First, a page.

The last couple of weeks have seen several warnings and reports that exits in Q3 decreased fairly dramatically globally.

We dug into our data to see whether this was also the case in Europe, or whether Europe is managing to stay strong on an M&A level, as after all, the first half of 2015 saw a higher value of disclosed exits than the whole of 2014.

On the face of it, the headline numbers look promising as Q3 saw 144 deals worth a disclosed €39.57 billion. This is down on Q2, which saw €47.95 billion, but higher than Q1’s €37.53 billion.

Although it’s a very good indicator, it is a little tricky to judge the strength of the scene per quarter based purely on the value of the exits, as it all depends on how many have been disclosed. Therefore it makes sense to have a look at the number of exits that took place as well.

This indicates the same thing: Q3 wasn’t as strong as Q2 but it was still up compared to Q1, which means that although the exit market slowed in Q3, it was still a strong quarter.

And at this stage it is too early to conclude whether Q2 was just an exceptional quarter or whether Q3 is the start of a decline in the European exit scene. Europe is certainly still faring better than the global trend, with CB Insights reporting an 18% decrease from Q2 to Q3 in number of exits, whereas Europe ‘only’ experienced an 11% decrease. Although it should also be pointed out that CB Insights only caught two European IPOs compared to the four we tracked for the quarter.

Next up, a breakdown by type of the 144 exits that we tracked in Q3:

And how did these break down compared to other recent quarters?

The top 10 deals accounted for 87.7% of the total disclosed exits in the quarter, mainly due to the huge telecom merger that occurred between The Netherlands Vimpelcom’s WIND Telecommunicazioni and Hutchison which was valued at €21.8 billion, and is the biggest exit we’ve tracked since we began these analyses in Q1 2014, and actually accounted for 55% of the total amount of disclosed exits this quarter.

There were only three Telecom deals in the top 10, which is fewer than usual, but it was still the more ‘traditional’ companies being bought that made up the biggest exits, such as PrimaCom (a cable company) and Innovation Group (an insurance-tech company). Other notable deals from Q3 include Adidas Group acquiring Austrian Runtastic, Yahoo buying Germany’s Media Group One (confirmed in Q3, ‘done’ in Q1), Facebook picking up Israel’s Pebbles, Microsoft purchasing Israeli company Adallom and Snapchat snapping up Looksery in the Ukraine.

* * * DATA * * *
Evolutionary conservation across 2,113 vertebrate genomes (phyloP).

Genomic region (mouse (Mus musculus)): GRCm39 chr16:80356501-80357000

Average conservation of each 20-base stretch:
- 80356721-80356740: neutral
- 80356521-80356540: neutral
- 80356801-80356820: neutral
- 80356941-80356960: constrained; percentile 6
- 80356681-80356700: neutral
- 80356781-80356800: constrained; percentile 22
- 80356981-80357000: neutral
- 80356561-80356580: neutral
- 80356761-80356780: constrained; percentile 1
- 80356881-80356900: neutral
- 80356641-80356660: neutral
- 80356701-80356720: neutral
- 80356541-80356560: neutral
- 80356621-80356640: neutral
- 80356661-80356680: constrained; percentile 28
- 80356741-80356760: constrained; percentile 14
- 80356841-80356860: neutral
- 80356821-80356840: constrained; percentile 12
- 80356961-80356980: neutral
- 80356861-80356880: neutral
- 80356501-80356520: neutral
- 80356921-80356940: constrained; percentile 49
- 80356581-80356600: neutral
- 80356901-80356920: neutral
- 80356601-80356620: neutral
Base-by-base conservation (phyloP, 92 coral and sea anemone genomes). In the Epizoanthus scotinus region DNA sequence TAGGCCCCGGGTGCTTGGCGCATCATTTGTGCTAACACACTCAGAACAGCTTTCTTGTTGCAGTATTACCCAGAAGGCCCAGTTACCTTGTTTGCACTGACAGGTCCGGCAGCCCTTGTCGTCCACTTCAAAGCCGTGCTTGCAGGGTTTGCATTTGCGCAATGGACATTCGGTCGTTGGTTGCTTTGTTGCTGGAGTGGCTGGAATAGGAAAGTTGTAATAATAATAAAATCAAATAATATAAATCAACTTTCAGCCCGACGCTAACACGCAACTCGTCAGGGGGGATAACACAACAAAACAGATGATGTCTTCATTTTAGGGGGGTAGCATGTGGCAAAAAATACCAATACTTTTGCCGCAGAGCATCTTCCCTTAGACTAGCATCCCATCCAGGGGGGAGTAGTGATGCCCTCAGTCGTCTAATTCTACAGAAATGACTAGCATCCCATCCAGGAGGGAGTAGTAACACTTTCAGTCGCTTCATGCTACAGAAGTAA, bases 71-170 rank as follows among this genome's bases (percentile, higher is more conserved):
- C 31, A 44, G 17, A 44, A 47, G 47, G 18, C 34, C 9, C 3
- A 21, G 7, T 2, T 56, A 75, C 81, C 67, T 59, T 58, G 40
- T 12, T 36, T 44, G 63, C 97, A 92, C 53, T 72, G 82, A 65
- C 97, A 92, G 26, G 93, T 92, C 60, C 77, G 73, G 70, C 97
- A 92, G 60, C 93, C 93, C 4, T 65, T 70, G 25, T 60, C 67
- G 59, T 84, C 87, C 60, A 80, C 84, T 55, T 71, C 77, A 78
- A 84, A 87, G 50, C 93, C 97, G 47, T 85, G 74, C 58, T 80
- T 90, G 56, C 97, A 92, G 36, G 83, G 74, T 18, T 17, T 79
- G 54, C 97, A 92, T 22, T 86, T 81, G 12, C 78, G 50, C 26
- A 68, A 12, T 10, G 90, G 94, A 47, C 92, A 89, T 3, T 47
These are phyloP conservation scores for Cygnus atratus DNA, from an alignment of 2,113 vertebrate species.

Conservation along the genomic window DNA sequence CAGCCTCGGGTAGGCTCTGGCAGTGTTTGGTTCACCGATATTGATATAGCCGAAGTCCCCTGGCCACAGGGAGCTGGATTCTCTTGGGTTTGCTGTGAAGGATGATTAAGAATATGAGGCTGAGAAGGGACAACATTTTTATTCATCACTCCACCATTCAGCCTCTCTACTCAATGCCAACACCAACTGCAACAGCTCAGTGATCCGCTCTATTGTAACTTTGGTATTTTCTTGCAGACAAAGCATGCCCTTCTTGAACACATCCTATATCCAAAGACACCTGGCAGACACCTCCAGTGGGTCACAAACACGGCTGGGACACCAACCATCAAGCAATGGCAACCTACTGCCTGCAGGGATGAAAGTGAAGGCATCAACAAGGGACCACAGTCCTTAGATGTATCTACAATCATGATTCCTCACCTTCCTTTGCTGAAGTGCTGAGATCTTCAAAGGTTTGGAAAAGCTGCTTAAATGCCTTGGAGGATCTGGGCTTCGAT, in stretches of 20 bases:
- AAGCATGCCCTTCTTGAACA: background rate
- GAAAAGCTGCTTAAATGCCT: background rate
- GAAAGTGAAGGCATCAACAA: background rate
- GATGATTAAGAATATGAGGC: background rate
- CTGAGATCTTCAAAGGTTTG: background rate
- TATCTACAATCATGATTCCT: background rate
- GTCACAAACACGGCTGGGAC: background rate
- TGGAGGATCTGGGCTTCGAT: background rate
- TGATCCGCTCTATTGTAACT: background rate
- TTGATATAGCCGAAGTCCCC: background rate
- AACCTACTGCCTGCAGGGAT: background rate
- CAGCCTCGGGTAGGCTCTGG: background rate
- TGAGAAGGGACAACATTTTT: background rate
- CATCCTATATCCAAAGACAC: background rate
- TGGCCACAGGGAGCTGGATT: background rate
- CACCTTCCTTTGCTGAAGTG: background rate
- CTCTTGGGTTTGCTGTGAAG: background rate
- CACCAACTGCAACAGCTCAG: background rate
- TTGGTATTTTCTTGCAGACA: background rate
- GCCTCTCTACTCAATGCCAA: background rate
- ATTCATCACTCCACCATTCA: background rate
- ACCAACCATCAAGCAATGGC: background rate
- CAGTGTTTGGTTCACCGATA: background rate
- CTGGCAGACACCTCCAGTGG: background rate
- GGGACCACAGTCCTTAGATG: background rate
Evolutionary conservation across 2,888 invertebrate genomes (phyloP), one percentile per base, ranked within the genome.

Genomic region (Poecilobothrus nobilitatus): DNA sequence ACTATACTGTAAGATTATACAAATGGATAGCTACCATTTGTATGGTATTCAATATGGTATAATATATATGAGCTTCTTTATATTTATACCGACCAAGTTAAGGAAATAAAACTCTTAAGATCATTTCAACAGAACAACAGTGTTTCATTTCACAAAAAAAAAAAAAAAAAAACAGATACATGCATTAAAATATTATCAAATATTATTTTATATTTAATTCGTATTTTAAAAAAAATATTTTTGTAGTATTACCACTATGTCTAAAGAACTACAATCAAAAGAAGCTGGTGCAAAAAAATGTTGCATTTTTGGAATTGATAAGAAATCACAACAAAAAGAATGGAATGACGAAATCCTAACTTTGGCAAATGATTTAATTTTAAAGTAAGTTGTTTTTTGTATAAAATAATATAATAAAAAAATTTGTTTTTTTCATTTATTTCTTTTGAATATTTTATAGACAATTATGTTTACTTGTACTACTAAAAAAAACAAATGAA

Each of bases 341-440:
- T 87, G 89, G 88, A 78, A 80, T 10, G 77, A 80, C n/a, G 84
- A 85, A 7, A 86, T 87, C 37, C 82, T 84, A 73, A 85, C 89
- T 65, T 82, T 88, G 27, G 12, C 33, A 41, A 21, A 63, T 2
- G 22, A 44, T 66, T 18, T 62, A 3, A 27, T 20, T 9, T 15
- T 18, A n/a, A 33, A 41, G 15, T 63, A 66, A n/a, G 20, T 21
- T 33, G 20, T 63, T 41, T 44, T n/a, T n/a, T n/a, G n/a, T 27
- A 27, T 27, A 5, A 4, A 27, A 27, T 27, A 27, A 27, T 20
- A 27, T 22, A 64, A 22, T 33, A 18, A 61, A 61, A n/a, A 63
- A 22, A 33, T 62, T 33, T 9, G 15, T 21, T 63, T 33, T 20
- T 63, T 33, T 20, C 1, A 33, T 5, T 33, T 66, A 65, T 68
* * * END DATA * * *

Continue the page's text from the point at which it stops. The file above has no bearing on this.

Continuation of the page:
With nearly 66% of deals undisclosed in Q3, compared to nearly 63% in Q2, this can also explain a little part of the shortfall between the two quarters, again pointing to the fact that although Q3 slowed down compared to Q2, it didn’t disastrously so.

The top three of UK, Germany and Israel is standard (although the UK and Germany have swapped positions from Q2), but Sweden in fourth is certainly worth pointing out. Sweden have been attracting serious amounts of venture capital over the last 18 months, but have not traditionally delivered too many exits, however, we could be witnessing the start of Sweden not only being a force to be reckoned with in terms of raising capital, but also in delivering returns. France are usually placed fourth in terms of exits, however in Q3 not only did they see fewer exits than Sweden, but also than The Netherlands and Belgium.

Interestingly, the UK matched the US as the main buyers of European tech companies in Q3, where normally, the US are the most comfortable buyers in terms of quantity. We also see Sweden quite high up in this chart, although it should be pointed out that most of these were Swedish companies buying domestically.

Although the United States bought less European companies this quarter than we’re accustomed to, Q3 still saw Facebook, Snapchat, Yahoo and Microsoft all shop European.

In conclusion, the key findings from our analysis of European tech exits in Q3 are:

  • Another strong quarter for European exits, even considering the decrease compared to Q2 in terms of number of exits and total value.
  • The Netherlands Vimpelcom’s WIND Telecommunicazioni merger with Hutchison accounted for 55% of the total value and without it, we could be talking about a disastrous downturn for European exits.
  • Sweden are seeing an increase in both companies being acquired, and acquiring companies themselves, this is most likely due to the increased capital Swedish companies have been raising over the last 18 months or so.
  • The percentage of acquiring companies from the US continues to drop just as it did in Q2.
  • The biggest tech companies in the world are still buying European: firms like Facebook, Snapchat, Yahoo and Microsoft all did so in Q3.
  • European tech exits now total more than €125 billion for the year, which is a 56% increase on 2014’s total exits, with one quarter still to go.

To place these findings into further context then check out our Q1 2015 exit analysis, our Q2 2015 exit analysis and our comprehensive report on the exit scene for the whole of 2014, which you can purchase here.

Featured image credit: Shutterstock/ Peter Gudella